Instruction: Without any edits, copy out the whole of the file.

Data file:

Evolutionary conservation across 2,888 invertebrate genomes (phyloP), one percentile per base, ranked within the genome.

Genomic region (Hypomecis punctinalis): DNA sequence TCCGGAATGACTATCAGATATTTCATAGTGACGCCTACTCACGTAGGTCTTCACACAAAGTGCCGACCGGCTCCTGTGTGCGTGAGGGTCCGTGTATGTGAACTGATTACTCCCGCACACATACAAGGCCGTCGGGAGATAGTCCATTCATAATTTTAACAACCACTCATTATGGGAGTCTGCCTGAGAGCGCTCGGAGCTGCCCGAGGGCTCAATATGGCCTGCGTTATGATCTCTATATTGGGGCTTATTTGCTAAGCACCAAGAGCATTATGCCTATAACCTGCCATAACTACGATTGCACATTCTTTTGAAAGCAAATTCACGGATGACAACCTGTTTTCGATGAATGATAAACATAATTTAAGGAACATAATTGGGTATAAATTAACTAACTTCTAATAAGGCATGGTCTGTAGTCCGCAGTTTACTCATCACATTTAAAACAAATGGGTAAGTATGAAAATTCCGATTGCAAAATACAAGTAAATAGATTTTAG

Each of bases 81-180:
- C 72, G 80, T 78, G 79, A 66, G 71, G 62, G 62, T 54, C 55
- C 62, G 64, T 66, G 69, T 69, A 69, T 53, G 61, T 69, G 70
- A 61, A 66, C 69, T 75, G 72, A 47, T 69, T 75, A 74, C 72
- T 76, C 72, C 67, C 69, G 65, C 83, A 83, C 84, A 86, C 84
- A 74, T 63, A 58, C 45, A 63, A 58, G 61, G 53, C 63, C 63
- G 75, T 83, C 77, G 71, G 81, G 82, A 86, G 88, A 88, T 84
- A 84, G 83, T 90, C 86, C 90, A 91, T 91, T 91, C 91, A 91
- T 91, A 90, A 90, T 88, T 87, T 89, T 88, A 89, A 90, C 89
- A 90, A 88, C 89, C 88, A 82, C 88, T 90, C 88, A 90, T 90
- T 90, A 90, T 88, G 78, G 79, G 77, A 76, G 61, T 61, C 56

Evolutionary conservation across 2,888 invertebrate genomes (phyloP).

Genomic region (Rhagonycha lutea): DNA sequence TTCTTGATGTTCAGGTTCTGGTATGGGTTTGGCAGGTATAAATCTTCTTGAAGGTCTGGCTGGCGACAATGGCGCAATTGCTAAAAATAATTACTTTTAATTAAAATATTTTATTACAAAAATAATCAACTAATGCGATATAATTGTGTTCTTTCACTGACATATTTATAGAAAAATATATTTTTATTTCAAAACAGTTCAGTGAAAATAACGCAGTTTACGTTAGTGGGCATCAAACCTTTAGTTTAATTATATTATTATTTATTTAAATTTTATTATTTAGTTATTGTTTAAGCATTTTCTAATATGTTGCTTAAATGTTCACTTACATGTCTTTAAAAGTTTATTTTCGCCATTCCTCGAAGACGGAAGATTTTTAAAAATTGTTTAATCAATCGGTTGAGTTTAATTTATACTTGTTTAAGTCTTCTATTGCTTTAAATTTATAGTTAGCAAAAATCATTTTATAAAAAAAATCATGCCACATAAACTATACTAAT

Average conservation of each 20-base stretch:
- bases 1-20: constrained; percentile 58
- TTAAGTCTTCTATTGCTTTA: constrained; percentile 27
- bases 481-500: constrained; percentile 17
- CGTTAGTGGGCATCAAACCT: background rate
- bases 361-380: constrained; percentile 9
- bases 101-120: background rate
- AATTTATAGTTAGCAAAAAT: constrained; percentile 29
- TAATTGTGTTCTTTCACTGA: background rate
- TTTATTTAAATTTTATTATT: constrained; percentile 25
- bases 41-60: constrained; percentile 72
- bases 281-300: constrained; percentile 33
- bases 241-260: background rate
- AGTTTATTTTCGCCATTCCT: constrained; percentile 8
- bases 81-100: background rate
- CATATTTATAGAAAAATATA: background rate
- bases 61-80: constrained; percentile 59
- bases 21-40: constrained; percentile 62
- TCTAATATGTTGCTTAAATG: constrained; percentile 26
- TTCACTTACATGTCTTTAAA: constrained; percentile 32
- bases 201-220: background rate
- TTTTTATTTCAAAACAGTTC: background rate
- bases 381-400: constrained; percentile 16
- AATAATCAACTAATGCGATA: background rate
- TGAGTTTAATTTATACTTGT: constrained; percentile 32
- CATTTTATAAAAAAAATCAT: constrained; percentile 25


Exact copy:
Evolutionary conservation across 2,888 invertebrate genomes (phyloP), one percentile per base, ranked within the genome.

Genomic region (Hypomecis punctinalis): DNA sequence TCCGGAATGACTATCAGATATTTCATAGTGACGCCTACTCACGTAGGTCTTCACACAAAGTGCCGACCGGCTCCTGTGTGCGTGAGGGTCCGTGTATGTGAACTGATTACTCCCGCACACATACAAGGCCGTCGGGAGATAGTCCATTCATAATTTTAACAACCACTCATTATGGGAGTCTGCCTGAGAGCGCTCGGAGCTGCCCGAGGGCTCAATATGGCCTGCGTTATGATCTCTATATTGGGGCTTATTTGCTAAGCACCAAGAGCATTATGCCTATAACCTGCCATAACTACGATTGCACATTCTTTTGAAAGCAAATTCACGGATGACAACCTGTTTTCGATGAATGATAAACATAATTTAAGGAACATAATTGGGTATAAATTAACTAACTTCTAATAAGGCATGGTCTGTAGTCCGCAGTTTACTCATCACATTTAAAACAAATGGGTAAGTATGAAAATTCCGATTGCAAAATACAAGTAAATAGATTTTAG

Each of bases 81-180:
- C 72, G 80, T 78, G 79, A 66, G 71, G 62, G 62, T 54, C 55
- C 62, G 64, T 66, G 69, T 69, A 69, T 53, G 61, T 69, G 70
- A 61, A 66, C 69, T 75, G 72, A 47, T 69, T 75, A 74, C 72
- T 76, C 72, C 67, C 69, G 65, C 83, A 83, C 84, A 86, C 84
- A 74, T 63, A 58, C 45, A 63, A 58, G 61, G 53, C 63, C 63
- G 75, T 83, C 77, G 71, G 81, G 82, A 86, G 88, A 88, T 84
- A 84, G 83, T 90, C 86, C 90, A 91, T 91, T 91, C 91, A 91
- T 91, A 90, A 90, T 88, T 87, T 89, T 88, A 89, A 90, C 89
- A 90, A 88, C 89, C 88, A 82, C 88, T 90, C 88, A 90, T 90
- T 90, A 90, T 88, G 78, G 79, G 77, A 76, G 61, T 61, C 56

Evolutionary conservation across 2,888 invertebrate genomes (phyloP).

Genomic region (Rhagonycha lutea): DNA sequence TTCTTGATGTTCAGGTTCTGGTATGGGTTTGGCAGGTATAAATCTTCTTGAAGGTCTGGCTGGCGACAATGGCGCAATTGCTAAAAATAATTACTTTTAATTAAAATATTTTATTACAAAAATAATCAACTAATGCGATATAATTGTGTTCTTTCACTGACATATTTATAGAAAAATATATTTTTATTTCAAAACAGTTCAGTGAAAATAACGCAGTTTACGTTAGTGGGCATCAAACCTTTAGTTTAATTATATTATTATTTATTTAAATTTTATTATTTAGTTATTGTTTAAGCATTTTCTAATATGTTGCTTAAATGTTCACTTACATGTCTTTAAAAGTTTATTTTCGCCATTCCTCGAAGACGGAAGATTTTTAAAAATTGTTTAATCAATCGGTTGAGTTTAATTTATACTTGTTTAAGTCTTCTATTGCTTTAAATTTATAGTTAGCAAAAATCATTTTATAAAAAAAATCATGCCACATAAACTATACTAAT

Average conservation of each 20-base stretch:
- bases 1-20: constrained; percentile 58
- TTAAGTCTTCTATTGCTTTA: constrained; percentile 27
- bases 481-500: constrained; percentile 17
- CGTTAGTGGGCATCAAACCT: background rate
- bases 361-380: constrained; percentile 9
- bases 101-120: background rate
- AATTTATAGTTAGCAAAAAT: constrained; percentile 29
- TAATTGTGTTCTTTCACTGA: background rate
- TTTATTTAAATTTTATTATT: constrained; percentile 25
- bases 41-60: constrained; percentile 72
- bases 281-300: constrained; percentile 33
- bases 241-260: background rate
- AGTTTATTTTCGCCATTCCT: constrained; percentile 8
- bases 81-100: background rate
- CATATTTATAGAAAAATATA: background rate
- bases 61-80: constrained; percentile 59
- bases 21-40: constrained; percentile 62
- TCTAATATGTTGCTTAAATG: constrained; percentile 26
- TTCACTTACATGTCTTTAAA: constrained; percentile 32
- bases 201-220: background rate
- TTTTTATTTCAAAACAGTTC: background rate
- bases 381-400: constrained; percentile 16
- AATAATCAACTAATGCGATA: background rate
- TGAGTTTAATTTATACTTGT: constrained; percentile 32
- CATTTTATAAAAAAAATCAT: constrained; percentile 25